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Details of Grant 

EPSRC Reference: EP/P027075/1
Title: Passively Powered Non-invasive Human Body Sensing on Bio-Degradable Conformal Substrates
Principal Investigator: Batchelor, Professor J
Other Investigators:
Researcher Co-Investigators:
Project Partners:
Age UK Great Ormond Street Hospital MIMIT
University of Manchester, The
Department: Sch of Engineering & Digital Arts
Organisation: University of Kent
Scheme: Standard Research
Starts: 01 May 2017 Ends: 30 April 2020 Value (£): 649,398
EPSRC Research Topic Classifications:
Design & Testing Technology Manufacturing Machine & Plant
RF & Microwave Technology
EPSRC Industrial Sector Classifications:
Healthcare Manufacturing
Related Grants:
EP/P02713X/1
Panel History:
Panel DatePanel NameOutcome
03 Mar 2017 EPSRC Manufacturing Prioritisation Panel March 2017 Announced
Summary on Grant Application Form
Over the last decade excellent non-invasive sensing platforms have become available for capturing real-time health and lifestyle data, with the fitbit and Apple Watch being well known examples. However, current 'wearable' sensors all have major limitations: they connect to the body using straps and similar which do not maintain a good connection over long time periods; they have high power consumptions meaning the device must be taken off and recharged, at best, every couple of days; they contribute a significant amount to electronic waste. They are thus far from realising their true potential. This challenge is recognised by the EPSRC, with 'Disruptive technologies for sensing & analysis' being a core part of the 2015 Healthcare Technologies strategy. We propose to tackle this challenge by advancing novel material manufacturing approaches to realise next generation 'conformal' sensor nodes. This will make a disruptive next generation sensor platform for the very long term monitoring of a number of body parameters (motion, electrophysiological and temperature data) which is very different to current bio-sensing approaches.

Our novel manufacturing will enable sensors which are:

- Mounted on a conformal substrate, attaching directly to the skin without a strap, and maintaining contact for several days at a time.

- Manufactured using inkjet printing to allow minimal waste and responsive manufacturing, potentially tailoring each sensor to each person. Graphene nanoparticle based inks will replace current silver nanoparticle inks which, due to the inert nature of graphene, avoids the electronic waste issues associated with silver inks.

- Tailored with new ink and substrate formulations so that both the graphene ink and conformal substrate are 'transient'. That is, they work for a period of time and then naturally decompose into safe, inert and easily removed components, enabling easy use and disposal.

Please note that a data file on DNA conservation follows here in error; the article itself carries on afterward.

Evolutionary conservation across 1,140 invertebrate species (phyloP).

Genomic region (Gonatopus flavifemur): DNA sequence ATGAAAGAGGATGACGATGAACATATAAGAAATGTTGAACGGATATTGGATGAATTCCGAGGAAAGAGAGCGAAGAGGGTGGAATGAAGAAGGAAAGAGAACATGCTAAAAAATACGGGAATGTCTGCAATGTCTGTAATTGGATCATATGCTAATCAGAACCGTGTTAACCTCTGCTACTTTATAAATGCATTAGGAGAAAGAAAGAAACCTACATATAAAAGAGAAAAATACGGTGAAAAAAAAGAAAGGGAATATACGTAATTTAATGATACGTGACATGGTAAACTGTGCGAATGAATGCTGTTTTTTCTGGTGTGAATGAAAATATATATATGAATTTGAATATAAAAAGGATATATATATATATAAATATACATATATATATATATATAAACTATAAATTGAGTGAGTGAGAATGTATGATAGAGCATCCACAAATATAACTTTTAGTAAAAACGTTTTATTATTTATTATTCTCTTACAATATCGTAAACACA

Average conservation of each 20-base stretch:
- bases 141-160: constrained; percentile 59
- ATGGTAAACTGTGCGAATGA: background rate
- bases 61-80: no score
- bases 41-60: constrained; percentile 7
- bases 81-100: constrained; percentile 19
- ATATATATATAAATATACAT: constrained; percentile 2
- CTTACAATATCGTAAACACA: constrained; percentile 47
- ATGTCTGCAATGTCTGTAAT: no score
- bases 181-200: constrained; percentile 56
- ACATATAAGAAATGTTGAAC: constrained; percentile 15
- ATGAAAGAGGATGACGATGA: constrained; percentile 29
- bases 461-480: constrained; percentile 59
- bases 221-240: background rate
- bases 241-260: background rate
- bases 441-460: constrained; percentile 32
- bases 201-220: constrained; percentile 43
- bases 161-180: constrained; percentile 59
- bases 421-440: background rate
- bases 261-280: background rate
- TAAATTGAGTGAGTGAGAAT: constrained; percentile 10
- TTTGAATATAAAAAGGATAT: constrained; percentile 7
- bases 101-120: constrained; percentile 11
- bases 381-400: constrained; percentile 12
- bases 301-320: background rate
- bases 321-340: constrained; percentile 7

- 3D in nature by using 'popup' structures manufactured on pre-stressed substrates. This will allow 'actuated antennas', coupling the mechanical and electromagnetic properties of a 3D antenna in order to allow simultaneous sensing and transmission using the antenna component, significantly reducing the device size as conventional instrumentation can be removed.

- Ultra low power using a novel switching strategy to allow secure digital transmission over an RFID wireless link without the need for a dedicated, high power, analogue-to-digital converter microchip.

- Increased in wireless powering range, by devising reduced size epidermal antennas that exploit magnetically coupled loops in tattoo antennas with under 3 times the surface area of current approaches, reducing ink use for digital fabrication.

- Optimized for robustness to motion interference, allowing the collection of high quality signals in real-world, out-of-the-lab situations.

- Suitable for scale-up manufacturing with roll-to-roll and/or sheet fed printing of key elements, integrating with pick and place capabilities.

- Integrated into initial complete system demonstrators which will be showcased to our partners, covering the use of long term sensor nodes with people who are elderly and with children.

Collectively these represent a step change beyond 'wearable' devices available today. Our new sensors will be customisable battery-less RFID tags that can operate more than a metre from a powered reader, stay attached for many days at a time, and with a controlled lifetime set by the transient nature of the manufacturing. At this early stage we do not propose to target any one clinical application area, but rather to make the next generation of technologies for conformal on-body sensor nodes that collect longitudinal information relevant to a number of disease areas. We will work with our partners through pathways to impact activities to maximise the possibility of exposure to relevant end users in healthcare scenarios.

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Organisation Website: http://www.kent.ac.uk